Gregory. The defense struggled 
early against Bloomsburg, but 
after two quick scores, the 
Huskies were shut down the rest 
of the way. Look for Clarion to 
start showing the championship 
form of 1992. Clarion 33, Lock 
Haven 18. 

The big plate of spaghetti 

award goes to Georgia Bulldog 
quarterback Eric Zeier. Zeier set 
an SEC record as he threw for 
544 yards and four touchdowns 
against Southern Mississippi. 

The Black Rose award goes to 
the Michigan Wolverines for 
spoiling a perfect week for the 
Godfather. I'll get my revenge. 



Wass 




m[[ Be processed 



Stehle's 

Mini-storage 

3 miles from CUP - Intersection 322 & 66 
Shippenville, PA 16254 

5'x7'space - $26.50 per month 
5'xlp' space - $31.80 per month 

Deposit required - Larger spaces available 

Access 7 days a week 

NEWLY INSTALLED SECURITY GATE 

Phone (814) 226-9122 



r srm'mmvf! am'JI''t,:si3sa.: 





^^^^^■■1 *--^*^&im>im '^■<*lniW^ vM»St^M)m iMItttti^ 



Volume 74, Issue 7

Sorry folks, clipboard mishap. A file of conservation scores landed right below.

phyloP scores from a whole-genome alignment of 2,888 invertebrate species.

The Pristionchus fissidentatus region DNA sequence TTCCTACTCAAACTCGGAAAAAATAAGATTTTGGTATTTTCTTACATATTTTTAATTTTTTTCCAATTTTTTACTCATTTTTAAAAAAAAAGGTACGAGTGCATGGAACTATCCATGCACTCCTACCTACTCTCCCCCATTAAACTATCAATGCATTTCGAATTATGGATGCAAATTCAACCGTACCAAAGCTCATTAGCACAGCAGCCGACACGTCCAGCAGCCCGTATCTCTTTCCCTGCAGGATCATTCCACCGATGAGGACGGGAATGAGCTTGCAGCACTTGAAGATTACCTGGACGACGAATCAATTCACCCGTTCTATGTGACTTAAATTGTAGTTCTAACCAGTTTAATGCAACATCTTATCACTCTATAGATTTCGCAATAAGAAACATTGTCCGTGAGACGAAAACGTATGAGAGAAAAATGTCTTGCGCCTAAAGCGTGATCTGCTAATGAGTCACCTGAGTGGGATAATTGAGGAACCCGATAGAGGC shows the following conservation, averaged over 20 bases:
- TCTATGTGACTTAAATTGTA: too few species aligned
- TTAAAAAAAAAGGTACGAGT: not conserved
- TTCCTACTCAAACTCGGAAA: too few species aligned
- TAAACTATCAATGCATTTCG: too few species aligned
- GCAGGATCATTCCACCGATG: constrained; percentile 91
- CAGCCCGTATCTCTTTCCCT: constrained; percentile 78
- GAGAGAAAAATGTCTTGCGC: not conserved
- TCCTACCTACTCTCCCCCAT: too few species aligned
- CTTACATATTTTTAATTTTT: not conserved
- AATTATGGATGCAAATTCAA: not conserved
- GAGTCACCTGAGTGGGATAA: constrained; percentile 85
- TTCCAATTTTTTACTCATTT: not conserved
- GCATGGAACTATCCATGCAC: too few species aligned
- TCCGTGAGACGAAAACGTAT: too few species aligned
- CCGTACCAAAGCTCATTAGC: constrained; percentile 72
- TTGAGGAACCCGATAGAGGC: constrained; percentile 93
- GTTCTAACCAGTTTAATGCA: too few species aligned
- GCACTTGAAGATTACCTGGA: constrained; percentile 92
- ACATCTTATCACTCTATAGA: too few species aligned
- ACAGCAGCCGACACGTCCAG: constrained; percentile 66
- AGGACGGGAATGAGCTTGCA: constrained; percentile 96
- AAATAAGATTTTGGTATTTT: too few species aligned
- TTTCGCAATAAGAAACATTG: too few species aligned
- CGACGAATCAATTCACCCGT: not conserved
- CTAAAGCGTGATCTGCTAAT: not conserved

In 
This 
Issue 



News 

Registration Time 

Gcmmell computers to bel 
improved for pnx:ess. . . pg. 5 1 



Lifestyles 

Drug and alcohol 
prevention 

iCommunity gets involved in I 
ped ribbon program pg. 9 



Sports 



Sports Spotl^ht 

Hie Brown 'catches' Urbanskyl 

pg. 18 



Weather Outlook 



tlitirsday: 

Friday: 

Saturday: 

Sunday: 

Monday: 

Tuesday: 

Wednesday: 



Cloudy 
high 55 
Partly sunny 
high 57 
Chance of rain 
high 55 
Partly cloudy 
high 52 
Sunny 
high 59 
Mostly sunny 
high 6() 
Chance of rain 
high 58 



Commeniaiy pg 2 

^^s pg.'s 

Lifestyles ■ • • Pg. 9 

Entertainment pg 12 i 

TV Guide pg J4 j 

Sports pg. 15 

Classifieds pg, 19 j 



The student newspaper of Clarion University of Pennsyl 




vania October 21, 1993 



Clarion wins blood drive challenge 



by Michelle Sparer 
Editor 

Clarion University was 
victorious Monday, besting 
Indiana University of 
Pennsylvania at the blood drive 
challenge, by surpassing their 
quota and netting 229 pints of 
blood for the American Red 
Cross. 

Clarion's goal was to surpass 
175 pints within one day unlike 
lUP who fell short a few weeks 
ago, of their preset two day 
quota of 600 pints of b lood. 

"Student Senate is 

very proud of both